New poll reveals 62% of U.S. voters support fee elimination
End Justice Fees campaign builds on growing bipartisan support across U.S.
Today, a bipartisan coalition spearheaded by the Fines and Fees Justice Center, Americans for Prosperity, and the ACLU is launching the End Justice Fees campaign — the first national campaign to eliminate all fees in the justice system and discharge fee debt. Alongside the event, the campaign is debuting a new website that will serve as a primary resource for advocates looking for information, tools, and guidance on how to start and sustain fee elimination advocacy in their respective communities.
“Americans for Prosperity is honored to join this important effort to end fees in the criminal justice system. This debt is only a tax by another name borne by those who can least afford it in our communities, and it focuses police time and resources on tax collection, rather than public safety,” said Greg Glod, Criminal Justice Policy Fellow at Americans for Prosperity. “Many police budgets rely on these fees for their funding, taking line officers away from preventing and solving serious crime. We should fund police at appropriate levels through the ordinary budget process rather than this inconsistent stream of money.”
Advocates for fee elimination are backed by wide support among U.S. voters from all demographic groups. A national poll released today reveals that 62% of voters favor fee elimination, with support cutting across age, gender, geography, race, and political ideologies.
A growing number of states and localities are taking steps to eliminate electronic monitoring fees, probation & parole fees, counsel fees, and the many other fees imposed on people at all levels of the justice system.
In recent years, dozens of states and localities in states both red and blue have enacted reforms to eliminate one or more fees. Oklahoma, Kentucky, Louisiana, Texas and several other states have recently eliminated some or all fees charged to youth in the juvenile system. With successive laws in 2020, 2021, and 2022, California has enacted some of the most far-reaching reforms to date — eliminating 40 fees (including probation, parole, and local booking fees) and discharging over $16.5 billion in court debt.
And on Monday, Delaware Gov. Carney signed legislation eliminating a wide range of fees, including probation and parole fees, public defense fees, and juvenile system fees.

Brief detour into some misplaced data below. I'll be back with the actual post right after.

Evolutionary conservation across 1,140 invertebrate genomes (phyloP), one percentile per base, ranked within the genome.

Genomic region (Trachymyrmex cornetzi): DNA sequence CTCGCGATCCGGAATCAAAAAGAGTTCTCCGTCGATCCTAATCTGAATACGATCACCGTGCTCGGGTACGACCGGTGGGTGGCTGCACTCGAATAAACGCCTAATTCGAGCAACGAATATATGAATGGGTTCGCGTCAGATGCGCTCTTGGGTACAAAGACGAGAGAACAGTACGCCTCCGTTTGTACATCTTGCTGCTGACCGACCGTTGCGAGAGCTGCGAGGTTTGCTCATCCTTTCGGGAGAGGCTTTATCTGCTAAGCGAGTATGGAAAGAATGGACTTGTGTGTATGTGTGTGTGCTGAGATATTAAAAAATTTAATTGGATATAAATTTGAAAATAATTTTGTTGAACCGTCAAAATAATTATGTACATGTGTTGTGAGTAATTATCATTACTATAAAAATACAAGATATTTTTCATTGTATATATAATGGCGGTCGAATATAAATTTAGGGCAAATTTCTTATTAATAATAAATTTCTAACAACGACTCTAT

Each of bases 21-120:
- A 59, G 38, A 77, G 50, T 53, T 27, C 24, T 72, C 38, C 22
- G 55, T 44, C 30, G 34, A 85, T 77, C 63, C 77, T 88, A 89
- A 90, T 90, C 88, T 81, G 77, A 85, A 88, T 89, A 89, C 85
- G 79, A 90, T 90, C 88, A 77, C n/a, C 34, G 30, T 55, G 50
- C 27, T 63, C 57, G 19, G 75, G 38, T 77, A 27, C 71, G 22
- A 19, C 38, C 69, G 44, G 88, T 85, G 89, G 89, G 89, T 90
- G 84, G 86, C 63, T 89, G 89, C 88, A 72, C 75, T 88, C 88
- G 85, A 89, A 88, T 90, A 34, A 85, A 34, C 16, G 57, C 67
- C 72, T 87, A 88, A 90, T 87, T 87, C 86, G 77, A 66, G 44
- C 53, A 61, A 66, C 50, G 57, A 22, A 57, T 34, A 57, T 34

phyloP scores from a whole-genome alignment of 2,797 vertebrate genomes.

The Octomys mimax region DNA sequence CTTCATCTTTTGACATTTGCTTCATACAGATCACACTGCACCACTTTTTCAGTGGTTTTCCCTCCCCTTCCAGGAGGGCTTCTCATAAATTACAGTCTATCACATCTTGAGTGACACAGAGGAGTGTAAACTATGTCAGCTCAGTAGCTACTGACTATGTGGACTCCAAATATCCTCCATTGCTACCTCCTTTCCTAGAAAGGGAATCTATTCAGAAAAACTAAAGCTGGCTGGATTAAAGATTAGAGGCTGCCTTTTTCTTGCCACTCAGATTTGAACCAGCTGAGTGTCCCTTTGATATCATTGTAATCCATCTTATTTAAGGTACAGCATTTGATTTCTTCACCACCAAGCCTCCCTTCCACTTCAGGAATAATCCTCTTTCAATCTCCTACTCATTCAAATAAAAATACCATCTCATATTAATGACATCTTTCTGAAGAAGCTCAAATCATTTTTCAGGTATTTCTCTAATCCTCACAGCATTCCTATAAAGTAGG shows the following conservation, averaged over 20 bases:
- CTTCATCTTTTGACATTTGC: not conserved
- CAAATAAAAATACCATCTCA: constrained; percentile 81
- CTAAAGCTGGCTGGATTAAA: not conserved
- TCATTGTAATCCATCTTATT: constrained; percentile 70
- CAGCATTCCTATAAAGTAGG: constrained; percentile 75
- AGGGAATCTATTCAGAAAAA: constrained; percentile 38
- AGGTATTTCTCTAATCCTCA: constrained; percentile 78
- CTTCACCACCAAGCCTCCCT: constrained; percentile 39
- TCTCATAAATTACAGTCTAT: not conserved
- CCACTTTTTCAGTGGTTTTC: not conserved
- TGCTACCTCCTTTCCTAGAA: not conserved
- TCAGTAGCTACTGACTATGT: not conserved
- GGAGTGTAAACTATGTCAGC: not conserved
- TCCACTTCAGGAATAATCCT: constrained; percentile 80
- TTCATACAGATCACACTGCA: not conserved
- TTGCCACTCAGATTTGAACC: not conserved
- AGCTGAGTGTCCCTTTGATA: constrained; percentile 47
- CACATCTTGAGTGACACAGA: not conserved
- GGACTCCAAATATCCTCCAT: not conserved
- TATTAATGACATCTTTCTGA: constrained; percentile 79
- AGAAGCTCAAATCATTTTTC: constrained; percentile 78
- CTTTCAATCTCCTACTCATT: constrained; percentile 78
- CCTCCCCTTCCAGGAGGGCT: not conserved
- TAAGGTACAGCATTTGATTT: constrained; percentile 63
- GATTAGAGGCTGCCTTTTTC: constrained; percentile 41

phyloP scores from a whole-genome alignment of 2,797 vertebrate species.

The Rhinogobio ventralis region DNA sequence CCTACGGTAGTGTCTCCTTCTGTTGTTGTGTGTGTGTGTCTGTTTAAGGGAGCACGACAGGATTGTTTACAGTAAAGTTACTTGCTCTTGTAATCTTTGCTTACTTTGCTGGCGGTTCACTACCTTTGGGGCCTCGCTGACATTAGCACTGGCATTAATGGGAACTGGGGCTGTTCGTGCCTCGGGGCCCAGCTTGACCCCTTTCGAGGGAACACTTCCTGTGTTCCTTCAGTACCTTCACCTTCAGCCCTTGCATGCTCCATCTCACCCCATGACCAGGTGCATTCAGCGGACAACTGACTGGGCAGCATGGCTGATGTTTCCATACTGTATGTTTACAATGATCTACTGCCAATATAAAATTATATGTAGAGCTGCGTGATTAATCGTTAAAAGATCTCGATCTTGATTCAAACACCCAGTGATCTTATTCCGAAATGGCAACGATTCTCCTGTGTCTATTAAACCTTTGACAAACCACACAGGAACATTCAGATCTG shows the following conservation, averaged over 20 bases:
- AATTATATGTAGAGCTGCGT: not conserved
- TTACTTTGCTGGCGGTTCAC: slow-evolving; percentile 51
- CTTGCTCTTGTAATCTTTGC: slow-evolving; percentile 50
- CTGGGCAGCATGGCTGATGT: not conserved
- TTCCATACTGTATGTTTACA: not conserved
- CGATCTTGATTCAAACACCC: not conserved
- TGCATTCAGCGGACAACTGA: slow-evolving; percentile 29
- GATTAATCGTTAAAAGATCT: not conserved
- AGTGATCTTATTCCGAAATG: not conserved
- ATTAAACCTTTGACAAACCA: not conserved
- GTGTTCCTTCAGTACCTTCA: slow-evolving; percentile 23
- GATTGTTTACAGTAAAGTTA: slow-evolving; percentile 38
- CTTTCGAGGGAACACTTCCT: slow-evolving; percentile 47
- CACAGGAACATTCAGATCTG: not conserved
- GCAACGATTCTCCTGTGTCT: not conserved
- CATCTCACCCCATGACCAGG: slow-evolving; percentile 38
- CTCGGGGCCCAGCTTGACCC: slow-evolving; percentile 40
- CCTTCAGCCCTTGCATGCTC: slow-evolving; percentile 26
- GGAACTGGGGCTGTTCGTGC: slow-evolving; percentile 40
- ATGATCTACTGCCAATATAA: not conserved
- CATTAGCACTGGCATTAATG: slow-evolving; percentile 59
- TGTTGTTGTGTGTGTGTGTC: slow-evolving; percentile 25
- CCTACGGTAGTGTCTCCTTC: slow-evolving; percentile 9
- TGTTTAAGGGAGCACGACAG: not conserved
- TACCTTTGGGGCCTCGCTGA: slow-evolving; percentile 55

At the local level, several municipalities have recently eliminated fees: Ramsey County, MN, ended probation fees; Baltimore County, MD, ended pre-trial supervision fees; and St. Louis County, MO, ended booking fees, bond fees, and several others.
Fees (also known as costs, assessments or surcharges) are charged at virtually every point in the criminal legal system. Fees are costs the government attaches to every conviction — even traffic tickets and minor infractions. In criminal cases, fees can even be assessed on people who are merely charged with an offense, even if they are ultimately acquitted. While fines are ostensibly imposed as punishment to hold people accountable for violating the law, fees exist solely to raise money for the government — a hidden, regressive tax.
People who can’t afford fees are subjected to punishments that trap them in a cycle of poverty and punishment: incarceration, prolonged or indefinite supervision, driver’s license suspension, and additional fees. Communities of color and low-income communities suffer the most, as state and local governments attempt to extract billions of dollars from individuals and their families.
“In recent decades, state and local governments have drastically increased the use of fees to help fund the relentless expansion of mass criminalization and surveillance,” said Emily Reina Dindial, Senior Policy Counsel at the ACLU’s Justice Division. “When cities and states rely on fees to balance their budgets, it fuels policing-for-profit and the injustice that comes with it. Eliminating fees is a necessary step toward a more legitimate legal system.”
Imposing fees in the justice system is correlated with higher recidivism rates and decreased public safety. Billions of dollars in fees go uncollected around the country — making them an unreliable source for government funding — and the cost of collections can outpace the revenue generated.
“If you’re one of the 60% of Americans living paycheck-to-paycheck, the fees attached to a single traffic ticket could mean missing rent, going without healthcare, or living without basic necessities,” said Priya Sarathy Jones, National Policy & Campaigns Director at the Fines and Fees Justice Center. “The justice system is supposed to serve everyone — and U.S. voters overwhelmingly agree it should be paid for by everyone.”